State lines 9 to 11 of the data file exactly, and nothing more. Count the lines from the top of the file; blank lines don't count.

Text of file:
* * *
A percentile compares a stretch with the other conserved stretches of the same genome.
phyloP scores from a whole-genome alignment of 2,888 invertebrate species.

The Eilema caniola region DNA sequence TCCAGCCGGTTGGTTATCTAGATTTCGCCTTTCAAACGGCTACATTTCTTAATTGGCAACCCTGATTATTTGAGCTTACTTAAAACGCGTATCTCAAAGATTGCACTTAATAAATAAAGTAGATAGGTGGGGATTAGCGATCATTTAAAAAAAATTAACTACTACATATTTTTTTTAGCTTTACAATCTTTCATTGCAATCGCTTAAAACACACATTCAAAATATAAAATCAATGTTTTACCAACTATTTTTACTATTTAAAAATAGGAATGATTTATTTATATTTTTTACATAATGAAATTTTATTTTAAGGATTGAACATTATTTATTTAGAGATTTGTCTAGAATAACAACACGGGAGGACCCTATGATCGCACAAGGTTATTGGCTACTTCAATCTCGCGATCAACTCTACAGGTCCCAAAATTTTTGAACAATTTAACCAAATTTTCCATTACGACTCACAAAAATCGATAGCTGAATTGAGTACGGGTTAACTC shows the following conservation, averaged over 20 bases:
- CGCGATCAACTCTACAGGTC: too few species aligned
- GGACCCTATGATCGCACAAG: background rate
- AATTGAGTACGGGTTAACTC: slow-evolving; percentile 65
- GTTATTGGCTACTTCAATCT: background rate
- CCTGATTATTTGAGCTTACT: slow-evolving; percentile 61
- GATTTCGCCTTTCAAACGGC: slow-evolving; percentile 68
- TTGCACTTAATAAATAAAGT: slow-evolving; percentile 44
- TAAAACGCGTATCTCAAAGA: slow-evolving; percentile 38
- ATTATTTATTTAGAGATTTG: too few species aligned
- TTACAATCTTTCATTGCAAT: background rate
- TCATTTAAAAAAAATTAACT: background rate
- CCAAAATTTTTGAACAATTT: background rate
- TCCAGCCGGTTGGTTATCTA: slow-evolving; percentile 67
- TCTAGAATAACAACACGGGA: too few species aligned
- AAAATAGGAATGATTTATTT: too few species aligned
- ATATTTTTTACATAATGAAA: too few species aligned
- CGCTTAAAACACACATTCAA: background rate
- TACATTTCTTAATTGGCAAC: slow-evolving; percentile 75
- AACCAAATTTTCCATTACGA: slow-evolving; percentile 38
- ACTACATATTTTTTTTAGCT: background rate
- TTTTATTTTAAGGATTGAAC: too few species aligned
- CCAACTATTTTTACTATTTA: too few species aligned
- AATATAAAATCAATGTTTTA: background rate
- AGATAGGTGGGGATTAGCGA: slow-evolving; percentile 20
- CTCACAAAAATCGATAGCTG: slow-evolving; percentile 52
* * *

- GATTTCGCCTTTCAAACGGC: slow-evolving; percentile 68
- TTGCACTTAATAAATAAAGT: slow-evolving; percentile 44
- TAAAACGCGTATCTCAAAGA: slow-evolving; percentile 38